After years of controversy, the French-run hypermarket chain Carrefour, one of the world’s largest retail giants, finally opened a store in Armenia earlier in March. But, for many Armenians, the opening signified more than just easier access to a vast array of retail items. Rather, it signaled a potentially significant step for Armenia toward genuine market competition.
When it comes to competitive pricing of retail goods Armenia ranks poorly among formerly Soviet states. A 2013 World Bank report ranked Armenia as the most monopolized economy among the then-11 former Soviet republics that comprised the Commonwealth of Independent States. Little evidence exists to suggest that conditions have changed significantly over the last few years.
“Carrefour’s entrance into the market is definitely a positive step,” commented economic analyst Hayk Gevorgian, who works for the pro-opposition Armenian Times daily.
Political analyst Richard Giragosian agreed. Carrefour’s opening in Armenia “may mark an important turning point in the development of a more open and competitive market,” he said.
President Serzh Sargsyan himself opened the hypermarket’s doors on March 11. The opening was several years in the making. And after such a long delay between the initial announcement and the actual opening, Gevorgian and some other observers wondered whether Sargsyan’s presence at the grand opening indicated that the French firm had cut some kind of deal with the government-connected firm that has long dominated food imports and retail in Armenia — Alex Grig.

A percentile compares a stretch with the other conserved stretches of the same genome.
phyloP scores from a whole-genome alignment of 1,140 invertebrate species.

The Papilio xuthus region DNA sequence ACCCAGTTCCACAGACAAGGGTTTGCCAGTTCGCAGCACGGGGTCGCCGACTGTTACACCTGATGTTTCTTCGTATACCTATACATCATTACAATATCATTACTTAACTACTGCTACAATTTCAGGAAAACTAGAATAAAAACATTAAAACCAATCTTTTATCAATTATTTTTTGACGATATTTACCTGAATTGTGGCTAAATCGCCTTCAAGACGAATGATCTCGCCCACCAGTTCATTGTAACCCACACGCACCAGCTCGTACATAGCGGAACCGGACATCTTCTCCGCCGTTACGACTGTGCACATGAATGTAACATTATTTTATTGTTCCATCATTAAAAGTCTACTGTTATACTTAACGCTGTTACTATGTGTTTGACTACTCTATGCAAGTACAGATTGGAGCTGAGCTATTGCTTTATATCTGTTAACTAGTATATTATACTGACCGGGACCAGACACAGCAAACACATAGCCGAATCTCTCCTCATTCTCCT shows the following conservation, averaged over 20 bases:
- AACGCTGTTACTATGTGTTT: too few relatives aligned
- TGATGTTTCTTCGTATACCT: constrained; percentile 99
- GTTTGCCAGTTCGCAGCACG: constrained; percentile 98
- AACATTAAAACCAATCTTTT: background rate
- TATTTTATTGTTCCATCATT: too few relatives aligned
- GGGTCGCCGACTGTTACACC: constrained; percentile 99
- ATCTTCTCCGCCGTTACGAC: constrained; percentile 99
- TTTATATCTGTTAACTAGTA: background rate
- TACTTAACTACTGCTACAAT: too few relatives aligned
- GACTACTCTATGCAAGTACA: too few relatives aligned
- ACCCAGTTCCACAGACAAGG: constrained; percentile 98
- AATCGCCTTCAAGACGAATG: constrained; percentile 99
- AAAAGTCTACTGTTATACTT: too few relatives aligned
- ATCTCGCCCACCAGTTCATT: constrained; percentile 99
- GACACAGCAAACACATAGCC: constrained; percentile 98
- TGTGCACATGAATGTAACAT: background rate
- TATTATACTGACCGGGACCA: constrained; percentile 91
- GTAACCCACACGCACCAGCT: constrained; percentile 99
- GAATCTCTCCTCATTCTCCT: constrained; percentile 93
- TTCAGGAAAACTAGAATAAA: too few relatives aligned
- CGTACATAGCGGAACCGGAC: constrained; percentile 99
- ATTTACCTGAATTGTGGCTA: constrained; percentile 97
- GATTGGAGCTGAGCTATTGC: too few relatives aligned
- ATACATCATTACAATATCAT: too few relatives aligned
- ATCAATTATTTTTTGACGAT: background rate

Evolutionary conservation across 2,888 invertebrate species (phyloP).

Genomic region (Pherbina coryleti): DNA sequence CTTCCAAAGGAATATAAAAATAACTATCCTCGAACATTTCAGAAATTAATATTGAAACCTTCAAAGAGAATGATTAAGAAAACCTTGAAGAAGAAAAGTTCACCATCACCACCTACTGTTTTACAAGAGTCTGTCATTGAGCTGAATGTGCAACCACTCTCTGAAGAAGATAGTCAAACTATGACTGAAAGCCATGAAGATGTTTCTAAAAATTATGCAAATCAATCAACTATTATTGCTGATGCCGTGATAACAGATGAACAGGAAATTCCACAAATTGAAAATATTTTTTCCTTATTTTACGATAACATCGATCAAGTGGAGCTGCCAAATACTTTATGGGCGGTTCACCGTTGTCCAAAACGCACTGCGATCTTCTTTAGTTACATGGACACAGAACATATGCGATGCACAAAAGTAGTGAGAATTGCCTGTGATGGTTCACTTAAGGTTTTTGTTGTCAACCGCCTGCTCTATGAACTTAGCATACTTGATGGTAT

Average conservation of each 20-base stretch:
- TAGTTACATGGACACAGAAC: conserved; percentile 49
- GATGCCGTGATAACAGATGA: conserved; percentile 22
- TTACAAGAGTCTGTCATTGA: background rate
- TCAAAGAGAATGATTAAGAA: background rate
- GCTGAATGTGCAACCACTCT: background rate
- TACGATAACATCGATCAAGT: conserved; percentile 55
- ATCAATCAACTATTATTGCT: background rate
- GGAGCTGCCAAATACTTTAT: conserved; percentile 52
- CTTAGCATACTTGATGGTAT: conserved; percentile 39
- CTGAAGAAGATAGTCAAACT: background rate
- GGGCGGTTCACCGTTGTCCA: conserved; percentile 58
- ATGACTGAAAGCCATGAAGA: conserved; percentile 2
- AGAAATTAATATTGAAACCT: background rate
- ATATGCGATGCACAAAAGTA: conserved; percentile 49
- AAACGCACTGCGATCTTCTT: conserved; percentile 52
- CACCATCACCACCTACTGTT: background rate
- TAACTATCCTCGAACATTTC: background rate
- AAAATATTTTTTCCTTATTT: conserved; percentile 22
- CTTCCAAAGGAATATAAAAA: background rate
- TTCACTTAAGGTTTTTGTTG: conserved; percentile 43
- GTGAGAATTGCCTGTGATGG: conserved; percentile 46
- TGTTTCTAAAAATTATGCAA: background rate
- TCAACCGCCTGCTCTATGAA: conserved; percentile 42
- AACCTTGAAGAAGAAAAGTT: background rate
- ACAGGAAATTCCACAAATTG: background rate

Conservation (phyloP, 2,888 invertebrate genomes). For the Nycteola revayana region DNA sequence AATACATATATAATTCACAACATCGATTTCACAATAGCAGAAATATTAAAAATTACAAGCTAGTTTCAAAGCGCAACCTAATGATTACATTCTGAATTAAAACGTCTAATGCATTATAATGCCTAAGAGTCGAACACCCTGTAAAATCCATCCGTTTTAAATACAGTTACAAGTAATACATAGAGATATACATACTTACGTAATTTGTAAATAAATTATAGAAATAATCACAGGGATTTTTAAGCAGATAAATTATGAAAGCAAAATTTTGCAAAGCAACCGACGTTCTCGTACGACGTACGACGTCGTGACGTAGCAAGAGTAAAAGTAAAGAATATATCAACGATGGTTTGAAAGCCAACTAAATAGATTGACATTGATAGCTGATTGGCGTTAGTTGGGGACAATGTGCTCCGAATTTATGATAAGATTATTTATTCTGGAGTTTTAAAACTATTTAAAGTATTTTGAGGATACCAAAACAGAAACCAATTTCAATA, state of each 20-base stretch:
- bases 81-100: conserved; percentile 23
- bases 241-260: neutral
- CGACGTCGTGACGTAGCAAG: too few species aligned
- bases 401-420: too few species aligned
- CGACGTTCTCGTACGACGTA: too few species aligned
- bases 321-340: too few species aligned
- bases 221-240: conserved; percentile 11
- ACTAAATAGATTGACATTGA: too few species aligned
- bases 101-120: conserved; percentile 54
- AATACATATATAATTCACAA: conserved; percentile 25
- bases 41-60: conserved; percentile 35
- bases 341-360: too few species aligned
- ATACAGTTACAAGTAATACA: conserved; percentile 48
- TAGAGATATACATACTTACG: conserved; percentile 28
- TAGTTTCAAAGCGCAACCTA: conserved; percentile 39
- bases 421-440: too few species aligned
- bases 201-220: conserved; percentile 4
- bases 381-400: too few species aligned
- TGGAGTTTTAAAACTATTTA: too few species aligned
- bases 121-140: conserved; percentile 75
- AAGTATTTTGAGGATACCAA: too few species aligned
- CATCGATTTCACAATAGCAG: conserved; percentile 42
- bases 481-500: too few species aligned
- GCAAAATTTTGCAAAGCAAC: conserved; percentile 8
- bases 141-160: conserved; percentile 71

A company associated with ruling Republican Party of Armenia MP Samvel Alexanian, Alex Grig ranked in 2014 as the country’s third-largest taxpayer (about 21.57 million drams or nearly $45 million). According to the State Commission on Protection of Economic Competition of Armenia, it partially or fully controls local markets for margarine, chicken, oil, sugar and other food products.
No anti-trust actions have ever been launched against Alex Grig. Economy Minister Karen Tchshmaritian denied at a December 2014 news conference that monopolies control Armenia’s economy.
At first glance, any food face-off between Alex Grig, via its chain of 12 Yerevan City supermarkets, and Carrefour might not appear much of a fight.
Carrefour ranks in size second only to Wal-Mart last year, generating over 74.7 billion euros (more than $82 billion) in net sales from stores in 33 countries. The Armenian hypermarket is its second location in the South Caucasus; another store opened in the Georgian capital, Tbilisi, in 2012.
Alex Grig, which markets its own items in its Yerevan City supermarkets, currently dominates grocery sales in the Armenian capital.
Though small, it is a fiercely defended food fiefdom. In 2013, after announcements appeared that Carrefour would open in Yerevan’s high-end Dalma Garden Mall, the space instead was taken over by another Alexanian-family-owned supermarket, Gourmand.
Yet the Armenian government has its own aims, too.
On a 2014 visit to Yerevan, French President François Hollande visited Carrefour’s present site and claimed that the hypermarket would encourage other French companies to invest in Armenia.